Radiomarine Corporation of America
Miniature of a RMCA sign
In 1919 the government assisted by GE engineered the formation of RCA to take over the American interests of the Marconi Company. At its inception GE owned at least 80% of the stock in the new company with the Marconi owning the remainder. The new RCA was initially a communications company, though broadcasting and the manufacturing of tubes and broadcast equipment soon over-shadowed the communications operations. According to George C. Oslin's book The Story of Telecommunications RCA's Radiomarine Corporation of America was formed in 1927.
Radio Broadcasting Magazine - May 1928 states: RADIOMARINE CORPORATION ORGANIZED - The ship-to-shore marine radio communications of the Radio Corporation of America were transferred to a new subsidiary, the Radiomarine Corporation with which was combined the Independent Wireless Company. Charles J. Pannill, former president of the Independent, is now vice-president and general manager of Radiomarine and J. P. Duffy, for years superintendent of the New York division of RCA marine, has been appointed superintendent of operations. Thanks to Robert Brown of MRHS for alerting me to this article about Radiomarine's ending, and thanks to World Radio History for preserving it.
RMCA was one of the prime providers of marine communications equipment and services for more than 40 years. It appears that on the lakes both RMCA and Lorain Electronics gear were the most popular with Lorain having the top position. On the rivers one ex-serviceman indicated that most of the AM gear that he serviced was RMCA brand. However, some of the early AM gear was Western Electric and Dennis Widdows, who did service work for Lorain from a Chicago base, stated that in addition to working on the "lakers" he went down the Illinois River servicing boat gear - probably Lorain.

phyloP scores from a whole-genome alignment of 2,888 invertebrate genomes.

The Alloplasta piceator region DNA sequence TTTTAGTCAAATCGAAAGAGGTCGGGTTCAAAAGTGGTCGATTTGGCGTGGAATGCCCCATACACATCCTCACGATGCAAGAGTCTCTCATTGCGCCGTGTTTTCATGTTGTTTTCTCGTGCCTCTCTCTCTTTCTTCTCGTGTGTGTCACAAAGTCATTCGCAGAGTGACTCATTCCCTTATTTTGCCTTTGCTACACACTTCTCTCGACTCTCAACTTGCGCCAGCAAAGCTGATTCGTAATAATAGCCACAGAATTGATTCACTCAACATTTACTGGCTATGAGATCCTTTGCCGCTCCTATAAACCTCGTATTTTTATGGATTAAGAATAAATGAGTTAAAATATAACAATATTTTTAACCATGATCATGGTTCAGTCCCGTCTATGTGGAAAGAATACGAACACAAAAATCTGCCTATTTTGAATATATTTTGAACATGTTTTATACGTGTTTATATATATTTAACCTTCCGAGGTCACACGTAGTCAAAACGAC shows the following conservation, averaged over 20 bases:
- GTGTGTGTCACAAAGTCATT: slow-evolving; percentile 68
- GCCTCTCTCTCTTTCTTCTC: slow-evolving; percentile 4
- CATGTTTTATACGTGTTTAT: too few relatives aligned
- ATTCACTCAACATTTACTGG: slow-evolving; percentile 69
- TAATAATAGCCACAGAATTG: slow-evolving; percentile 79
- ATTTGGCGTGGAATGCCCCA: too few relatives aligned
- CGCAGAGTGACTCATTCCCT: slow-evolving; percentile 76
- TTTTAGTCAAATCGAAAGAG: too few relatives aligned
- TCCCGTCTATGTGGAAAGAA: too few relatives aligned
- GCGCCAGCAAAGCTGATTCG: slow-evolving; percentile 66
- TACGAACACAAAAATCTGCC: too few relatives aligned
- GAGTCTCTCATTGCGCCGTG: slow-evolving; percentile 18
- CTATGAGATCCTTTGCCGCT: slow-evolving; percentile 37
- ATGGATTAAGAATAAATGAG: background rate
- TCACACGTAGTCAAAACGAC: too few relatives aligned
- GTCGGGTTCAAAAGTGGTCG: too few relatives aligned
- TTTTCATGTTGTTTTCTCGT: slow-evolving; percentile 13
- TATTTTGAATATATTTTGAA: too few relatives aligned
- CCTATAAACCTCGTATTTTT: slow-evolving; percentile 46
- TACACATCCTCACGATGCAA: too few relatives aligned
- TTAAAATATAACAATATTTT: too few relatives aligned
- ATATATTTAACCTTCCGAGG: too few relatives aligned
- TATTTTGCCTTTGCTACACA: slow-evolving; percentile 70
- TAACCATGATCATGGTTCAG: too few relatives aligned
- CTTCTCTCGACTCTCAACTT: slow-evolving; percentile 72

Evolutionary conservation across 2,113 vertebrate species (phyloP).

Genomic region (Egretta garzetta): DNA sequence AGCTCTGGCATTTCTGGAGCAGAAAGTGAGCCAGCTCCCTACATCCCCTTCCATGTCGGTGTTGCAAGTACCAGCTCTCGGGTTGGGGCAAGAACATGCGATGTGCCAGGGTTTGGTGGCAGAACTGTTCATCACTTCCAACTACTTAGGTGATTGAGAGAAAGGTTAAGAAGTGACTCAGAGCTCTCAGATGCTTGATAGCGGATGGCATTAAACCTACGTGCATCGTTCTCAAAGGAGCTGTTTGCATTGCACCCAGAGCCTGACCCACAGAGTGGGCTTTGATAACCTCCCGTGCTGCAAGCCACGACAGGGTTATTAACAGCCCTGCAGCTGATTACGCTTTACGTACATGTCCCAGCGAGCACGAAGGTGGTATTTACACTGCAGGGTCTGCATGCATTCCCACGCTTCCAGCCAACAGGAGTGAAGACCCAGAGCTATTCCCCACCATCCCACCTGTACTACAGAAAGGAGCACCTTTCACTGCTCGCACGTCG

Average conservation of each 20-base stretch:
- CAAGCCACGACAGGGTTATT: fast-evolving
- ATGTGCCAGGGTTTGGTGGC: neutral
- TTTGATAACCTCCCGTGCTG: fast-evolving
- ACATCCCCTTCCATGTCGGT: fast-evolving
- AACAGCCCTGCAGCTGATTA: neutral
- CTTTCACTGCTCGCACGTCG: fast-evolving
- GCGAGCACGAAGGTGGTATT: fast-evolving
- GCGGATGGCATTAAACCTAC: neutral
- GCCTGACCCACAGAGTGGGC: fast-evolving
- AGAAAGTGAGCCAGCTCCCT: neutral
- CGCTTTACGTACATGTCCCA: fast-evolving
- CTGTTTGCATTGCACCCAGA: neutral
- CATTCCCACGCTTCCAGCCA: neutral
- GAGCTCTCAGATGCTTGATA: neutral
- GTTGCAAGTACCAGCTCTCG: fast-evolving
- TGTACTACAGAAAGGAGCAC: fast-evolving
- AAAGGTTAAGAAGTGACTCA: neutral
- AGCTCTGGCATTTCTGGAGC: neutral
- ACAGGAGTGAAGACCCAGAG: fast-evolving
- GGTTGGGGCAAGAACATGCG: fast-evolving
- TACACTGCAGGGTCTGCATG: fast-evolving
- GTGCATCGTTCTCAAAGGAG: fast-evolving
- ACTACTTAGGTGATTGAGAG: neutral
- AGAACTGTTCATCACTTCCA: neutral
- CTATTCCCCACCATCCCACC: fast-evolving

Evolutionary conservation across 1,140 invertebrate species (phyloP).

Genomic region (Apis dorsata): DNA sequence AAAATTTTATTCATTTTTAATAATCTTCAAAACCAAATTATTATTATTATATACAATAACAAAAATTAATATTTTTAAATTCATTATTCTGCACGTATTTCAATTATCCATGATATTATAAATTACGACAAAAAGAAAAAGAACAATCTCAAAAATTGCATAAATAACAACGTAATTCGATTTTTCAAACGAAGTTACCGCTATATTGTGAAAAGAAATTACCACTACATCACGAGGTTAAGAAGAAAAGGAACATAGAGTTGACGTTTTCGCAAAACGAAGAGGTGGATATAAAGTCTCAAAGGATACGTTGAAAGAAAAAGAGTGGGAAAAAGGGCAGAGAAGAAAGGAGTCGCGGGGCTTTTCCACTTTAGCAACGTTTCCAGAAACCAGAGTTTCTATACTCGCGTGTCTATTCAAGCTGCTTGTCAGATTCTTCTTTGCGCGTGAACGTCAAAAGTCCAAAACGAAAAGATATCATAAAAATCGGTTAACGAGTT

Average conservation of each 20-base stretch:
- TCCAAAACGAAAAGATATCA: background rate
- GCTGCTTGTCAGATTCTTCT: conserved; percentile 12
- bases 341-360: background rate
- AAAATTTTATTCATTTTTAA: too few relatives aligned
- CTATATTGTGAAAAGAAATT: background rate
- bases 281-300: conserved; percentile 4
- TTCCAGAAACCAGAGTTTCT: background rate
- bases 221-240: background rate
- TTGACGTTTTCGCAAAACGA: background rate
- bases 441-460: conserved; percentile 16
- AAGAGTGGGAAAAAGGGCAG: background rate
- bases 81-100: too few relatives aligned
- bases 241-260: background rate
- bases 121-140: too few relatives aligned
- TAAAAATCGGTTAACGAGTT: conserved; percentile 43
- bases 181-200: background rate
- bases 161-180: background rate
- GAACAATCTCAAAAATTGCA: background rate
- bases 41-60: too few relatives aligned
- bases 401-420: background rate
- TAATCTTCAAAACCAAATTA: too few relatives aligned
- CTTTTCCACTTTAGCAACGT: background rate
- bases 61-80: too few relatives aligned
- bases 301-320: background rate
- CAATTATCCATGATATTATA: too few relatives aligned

The Great Lakes Cruise ships the SS South American, SS North American and the SS Alabama each had a RMCA ET-8031 system to support multichannel AM transmission and receiving. The system had 6 receivers, a motor-generator power supply, and a coil switching transmitter housed in a large cabinet. The system was operated from a control panel that could be located anywhere on the ship. Tom Drake who served as radio op on these vessels provided these 3 images from the manual for this system.
About 1944-5, RCA created an illustrated sales-pitch document profiling its capabilities for the Russian Peoples Commissariat of Electrical Industry. Someone with foresight saved this document and the significant pages are available, in PDF form, at: http://www.skywaves.ar88.net/Docs- the website of Al Klase - N3FRQ. My thanks to Al for permitting me to host this 19-page extract of RMCA data.
Here's a link to the manual for the RMCA ET 8023 Radio-Telegraph Transmitter.
Don't have a photo of it, but here's a 1946 ad for the RMCA ET-8027 .
LA8AK's RMCA AR 8503 VLF receiver page is
now only available via the Wayback Machine.
RMCA ET-8044 rig with a tunable receiver. Likely
intended more for pleasure boat use than for commercial service.
The RMCA AR 8510 is a 5 tube regenerative
15-650 KHz in 4 bands
and operates from 120 V DC.
RMCA Backup/Emergency LF Xtal receiver - ca. 1944. They worked since Morse code was actually a modulated AM signal that was keyed on and off.
Above is a RCMA Model 8059 1950s
vintage 6 channel AM
unit which included a BC band receiver.
an early version RCA AC powered SSB station for use on
larger craft. - Mid-1960s?
adby RCMA shows one of their shipboard AM units as well as information on
their communications services for the Mississippi River system.
Ken Goodhue, WD6AOB, supplied the photo of the unit on the left. According to ex-coastie, W8SU, these were used everywhere, light houses, surf boats, 40 foot motor boats for CG inter communications. A carbon mike was used for AM, and power was from a 6V. battery via a dynamotor in the power supply, or by normal 115V AC.
The brass plate on the front panel has the following information on it: U.S. Coastguard Radio Transmitter Receiver Model TRP-141, Power output 5/10 Watts emission A3/A1, Frequency range 2000-9000KC. Serial No. 25. Cont. TCG-37524. Date 12/30/47. Order No. CC 8657-C. Manufactured by Radio Marine Corporation of America, New York, New York
Bob Ballantine, W8SU, supplied this photo of the 1932 version of this type of unit. Nomenclature unknown.
Here's a 1952 article with four photos of RMCA's equipment offerings at that years National Motor Boat Show. Thanks to Charles Eckard for this.
Thanks to Bartley Cardon, KD1KG here's a nice image of the RMCA radio operator's console on the SS John W. Brown Liberty Ship This gear was intended for high seas ships and is more elaborate than was used on the Great Lakes.